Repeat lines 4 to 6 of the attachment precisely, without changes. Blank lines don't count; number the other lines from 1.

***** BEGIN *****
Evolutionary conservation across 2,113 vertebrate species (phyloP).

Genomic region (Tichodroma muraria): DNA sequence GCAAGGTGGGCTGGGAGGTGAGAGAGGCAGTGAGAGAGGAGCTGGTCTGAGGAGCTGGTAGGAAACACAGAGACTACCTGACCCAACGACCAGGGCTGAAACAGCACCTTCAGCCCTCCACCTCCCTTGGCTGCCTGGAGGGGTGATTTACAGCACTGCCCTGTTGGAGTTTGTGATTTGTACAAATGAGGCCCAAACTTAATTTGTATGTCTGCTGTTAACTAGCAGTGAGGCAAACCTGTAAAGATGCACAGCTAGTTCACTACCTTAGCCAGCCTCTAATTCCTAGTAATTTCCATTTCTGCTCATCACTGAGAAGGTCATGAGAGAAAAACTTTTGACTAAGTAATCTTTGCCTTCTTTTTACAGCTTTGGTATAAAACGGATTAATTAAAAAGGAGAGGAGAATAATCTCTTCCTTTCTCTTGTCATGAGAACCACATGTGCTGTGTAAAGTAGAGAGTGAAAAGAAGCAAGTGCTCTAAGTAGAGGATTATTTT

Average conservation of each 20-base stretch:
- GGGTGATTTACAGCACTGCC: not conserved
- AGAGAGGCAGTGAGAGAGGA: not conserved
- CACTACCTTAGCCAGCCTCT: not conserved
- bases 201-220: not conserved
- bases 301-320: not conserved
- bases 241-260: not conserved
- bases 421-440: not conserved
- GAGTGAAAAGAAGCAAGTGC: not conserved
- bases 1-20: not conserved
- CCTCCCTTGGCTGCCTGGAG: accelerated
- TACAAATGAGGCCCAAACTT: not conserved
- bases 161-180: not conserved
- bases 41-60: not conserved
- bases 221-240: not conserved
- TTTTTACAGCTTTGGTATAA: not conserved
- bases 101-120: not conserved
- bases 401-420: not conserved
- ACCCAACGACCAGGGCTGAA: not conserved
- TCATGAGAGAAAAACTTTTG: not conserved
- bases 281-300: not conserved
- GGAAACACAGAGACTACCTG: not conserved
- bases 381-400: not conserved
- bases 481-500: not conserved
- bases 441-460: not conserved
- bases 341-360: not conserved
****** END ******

- GGGTGATTTACAGCACTGCC: not conserved
- AGAGAGGCAGTGAGAGAGGA: not conserved
- CACTACCTTAGCCAGCCTCT: not conserved